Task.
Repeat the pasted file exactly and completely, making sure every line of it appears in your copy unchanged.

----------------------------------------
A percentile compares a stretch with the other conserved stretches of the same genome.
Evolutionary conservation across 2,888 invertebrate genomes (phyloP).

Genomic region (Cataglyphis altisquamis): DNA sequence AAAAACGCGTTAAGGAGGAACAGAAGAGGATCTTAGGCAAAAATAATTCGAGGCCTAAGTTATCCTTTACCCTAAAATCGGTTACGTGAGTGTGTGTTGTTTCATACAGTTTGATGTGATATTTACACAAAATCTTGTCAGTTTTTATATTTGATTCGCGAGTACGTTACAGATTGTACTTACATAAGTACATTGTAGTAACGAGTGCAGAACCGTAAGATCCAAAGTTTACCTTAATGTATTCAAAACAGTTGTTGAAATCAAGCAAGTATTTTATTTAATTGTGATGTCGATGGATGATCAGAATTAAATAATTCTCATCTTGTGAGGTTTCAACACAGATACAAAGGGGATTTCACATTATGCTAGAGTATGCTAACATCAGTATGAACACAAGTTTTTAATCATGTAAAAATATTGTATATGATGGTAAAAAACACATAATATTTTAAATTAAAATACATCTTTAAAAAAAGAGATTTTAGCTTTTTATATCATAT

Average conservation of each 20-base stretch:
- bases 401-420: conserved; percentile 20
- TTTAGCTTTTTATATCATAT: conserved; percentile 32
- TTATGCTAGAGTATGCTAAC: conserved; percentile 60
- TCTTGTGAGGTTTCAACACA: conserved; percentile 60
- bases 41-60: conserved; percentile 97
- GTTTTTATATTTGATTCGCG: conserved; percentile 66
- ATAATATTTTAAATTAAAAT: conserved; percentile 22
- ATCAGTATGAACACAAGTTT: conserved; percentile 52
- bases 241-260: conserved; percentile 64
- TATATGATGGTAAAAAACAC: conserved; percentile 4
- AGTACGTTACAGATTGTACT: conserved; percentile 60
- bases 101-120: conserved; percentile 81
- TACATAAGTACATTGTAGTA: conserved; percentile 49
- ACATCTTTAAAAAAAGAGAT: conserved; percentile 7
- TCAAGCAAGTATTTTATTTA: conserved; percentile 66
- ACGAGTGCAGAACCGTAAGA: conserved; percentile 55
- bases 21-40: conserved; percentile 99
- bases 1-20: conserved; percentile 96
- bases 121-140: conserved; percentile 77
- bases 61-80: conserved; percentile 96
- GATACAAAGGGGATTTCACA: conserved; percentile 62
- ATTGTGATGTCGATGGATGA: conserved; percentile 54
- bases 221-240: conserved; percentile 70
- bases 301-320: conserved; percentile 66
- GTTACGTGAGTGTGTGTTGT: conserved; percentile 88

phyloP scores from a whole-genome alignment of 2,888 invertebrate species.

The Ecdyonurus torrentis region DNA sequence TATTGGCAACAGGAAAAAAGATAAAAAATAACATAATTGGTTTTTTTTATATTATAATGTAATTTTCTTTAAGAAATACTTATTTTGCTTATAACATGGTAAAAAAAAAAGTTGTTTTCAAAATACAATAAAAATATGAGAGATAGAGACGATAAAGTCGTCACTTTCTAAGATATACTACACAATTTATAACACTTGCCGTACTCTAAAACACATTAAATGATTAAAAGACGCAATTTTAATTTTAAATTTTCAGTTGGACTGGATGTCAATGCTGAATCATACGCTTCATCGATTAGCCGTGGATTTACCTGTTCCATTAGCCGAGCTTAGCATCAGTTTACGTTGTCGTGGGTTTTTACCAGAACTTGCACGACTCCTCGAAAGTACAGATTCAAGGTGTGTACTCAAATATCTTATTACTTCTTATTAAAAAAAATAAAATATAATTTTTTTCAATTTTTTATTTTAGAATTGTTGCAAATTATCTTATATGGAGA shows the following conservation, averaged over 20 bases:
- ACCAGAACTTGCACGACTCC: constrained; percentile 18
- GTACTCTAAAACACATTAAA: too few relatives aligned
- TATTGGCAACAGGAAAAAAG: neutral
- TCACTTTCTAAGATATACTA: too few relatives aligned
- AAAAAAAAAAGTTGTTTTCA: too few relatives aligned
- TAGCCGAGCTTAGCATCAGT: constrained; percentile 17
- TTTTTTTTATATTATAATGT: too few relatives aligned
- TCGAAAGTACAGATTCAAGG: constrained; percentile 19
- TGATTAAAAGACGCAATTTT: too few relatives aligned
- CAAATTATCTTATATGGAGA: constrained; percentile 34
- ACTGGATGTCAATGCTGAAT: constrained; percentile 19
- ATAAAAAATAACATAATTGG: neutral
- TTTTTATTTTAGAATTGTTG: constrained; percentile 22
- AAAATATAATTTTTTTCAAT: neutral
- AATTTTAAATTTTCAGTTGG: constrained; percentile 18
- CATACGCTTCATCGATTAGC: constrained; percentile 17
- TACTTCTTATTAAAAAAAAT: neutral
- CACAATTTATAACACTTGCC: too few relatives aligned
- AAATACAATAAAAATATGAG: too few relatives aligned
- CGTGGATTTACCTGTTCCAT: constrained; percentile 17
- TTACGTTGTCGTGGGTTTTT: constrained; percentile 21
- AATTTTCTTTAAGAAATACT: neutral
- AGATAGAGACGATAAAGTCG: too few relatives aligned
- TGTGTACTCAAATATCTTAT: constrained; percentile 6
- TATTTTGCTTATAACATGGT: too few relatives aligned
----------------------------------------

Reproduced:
A percentile compares a stretch with the other conserved stretches of the same genome.
Evolutionary conservation across 2,888 invertebrate genomes (phyloP).

Genomic region (Cataglyphis altisquamis): DNA sequence AAAAACGCGTTAAGGAGGAACAGAAGAGGATCTTAGGCAAAAATAATTCGAGGCCTAAGTTATCCTTTACCCTAAAATCGGTTACGTGAGTGTGTGTTGTTTCATACAGTTTGATGTGATATTTACACAAAATCTTGTCAGTTTTTATATTTGATTCGCGAGTACGTTACAGATTGTACTTACATAAGTACATTGTAGTAACGAGTGCAGAACCGTAAGATCCAAAGTTTACCTTAATGTATTCAAAACAGTTGTTGAAATCAAGCAAGTATTTTATTTAATTGTGATGTCGATGGATGATCAGAATTAAATAATTCTCATCTTGTGAGGTTTCAACACAGATACAAAGGGGATTTCACATTATGCTAGAGTATGCTAACATCAGTATGAACACAAGTTTTTAATCATGTAAAAATATTGTATATGATGGTAAAAAACACATAATATTTTAAATTAAAATACATCTTTAAAAAAAGAGATTTTAGCTTTTTATATCATAT

Average conservation of each 20-base stretch:
- bases 401-420: conserved; percentile 20
- TTTAGCTTTTTATATCATAT: conserved; percentile 32
- TTATGCTAGAGTATGCTAAC: conserved; percentile 60
- TCTTGTGAGGTTTCAACACA: conserved; percentile 60
- bases 41-60: conserved; percentile 97
- GTTTTTATATTTGATTCGCG: conserved; percentile 66
- ATAATATTTTAAATTAAAAT: conserved; percentile 22
- ATCAGTATGAACACAAGTTT: conserved; percentile 52
- bases 241-260: conserved; percentile 64
- TATATGATGGTAAAAAACAC: conserved; percentile 4
- AGTACGTTACAGATTGTACT: conserved; percentile 60
- bases 101-120: conserved; percentile 81
- TACATAAGTACATTGTAGTA: conserved; percentile 49
- ACATCTTTAAAAAAAGAGAT: conserved; percentile 7
- TCAAGCAAGTATTTTATTTA: conserved; percentile 66
- ACGAGTGCAGAACCGTAAGA: conserved; percentile 55
- bases 21-40: conserved; percentile 99
- bases 1-20: conserved; percentile 96
- bases 121-140: conserved; percentile 77
- bases 61-80: conserved; percentile 96
- GATACAAAGGGGATTTCACA: conserved; percentile 62
- ATTGTGATGTCGATGGATGA: conserved; percentile 54
- bases 221-240: conserved; percentile 70
- bases 301-320: conserved; percentile 66
- GTTACGTGAGTGTGTGTTGT: conserved; percentile 88

phyloP scores from a whole-genome alignment of 2,888 invertebrate species.

The Ecdyonurus torrentis region DNA sequence TATTGGCAACAGGAAAAAAGATAAAAAATAACATAATTGGTTTTTTTTATATTATAATGTAATTTTCTTTAAGAAATACTTATTTTGCTTATAACATGGTAAAAAAAAAAGTTGTTTTCAAAATACAATAAAAATATGAGAGATAGAGACGATAAAGTCGTCACTTTCTAAGATATACTACACAATTTATAACACTTGCCGTACTCTAAAACACATTAAATGATTAAAAGACGCAATTTTAATTTTAAATTTTCAGTTGGACTGGATGTCAATGCTGAATCATACGCTTCATCGATTAGCCGTGGATTTACCTGTTCCATTAGCCGAGCTTAGCATCAGTTTACGTTGTCGTGGGTTTTTACCAGAACTTGCACGACTCCTCGAAAGTACAGATTCAAGGTGTGTACTCAAATATCTTATTACTTCTTATTAAAAAAAATAAAATATAATTTTTTTCAATTTTTTATTTTAGAATTGTTGCAAATTATCTTATATGGAGA shows the following conservation, averaged over 20 bases:
- ACCAGAACTTGCACGACTCC: constrained; percentile 18
- GTACTCTAAAACACATTAAA: too few relatives aligned
- TATTGGCAACAGGAAAAAAG: neutral
- TCACTTTCTAAGATATACTA: too few relatives aligned
- AAAAAAAAAAGTTGTTTTCA: too few relatives aligned
- TAGCCGAGCTTAGCATCAGT: constrained; percentile 17
- TTTTTTTTATATTATAATGT: too few relatives aligned
- TCGAAAGTACAGATTCAAGG: constrained; percentile 19
- TGATTAAAAGACGCAATTTT: too few relatives aligned
- CAAATTATCTTATATGGAGA: constrained; percentile 34
- ACTGGATGTCAATGCTGAAT: constrained; percentile 19
- ATAAAAAATAACATAATTGG: neutral
- TTTTTATTTTAGAATTGTTG: constrained; percentile 22
- AAAATATAATTTTTTTCAAT: neutral
- AATTTTAAATTTTCAGTTGG: constrained; percentile 18
- CATACGCTTCATCGATTAGC: constrained; percentile 17
- TACTTCTTATTAAAAAAAAT: neutral
- CACAATTTATAACACTTGCC: too few relatives aligned
- AAATACAATAAAAATATGAG: too few relatives aligned
- CGTGGATTTACCTGTTCCAT: constrained; percentile 17
- TTACGTTGTCGTGGGTTTTT: constrained; percentile 21
- AATTTTCTTTAAGAAATACT: neutral
- AGATAGAGACGATAAAGTCG: too few relatives aligned
- TGTGTACTCAAATATCTTAT: constrained; percentile 6
- TATTTTGCTTATAACATGGT: too few relatives aligned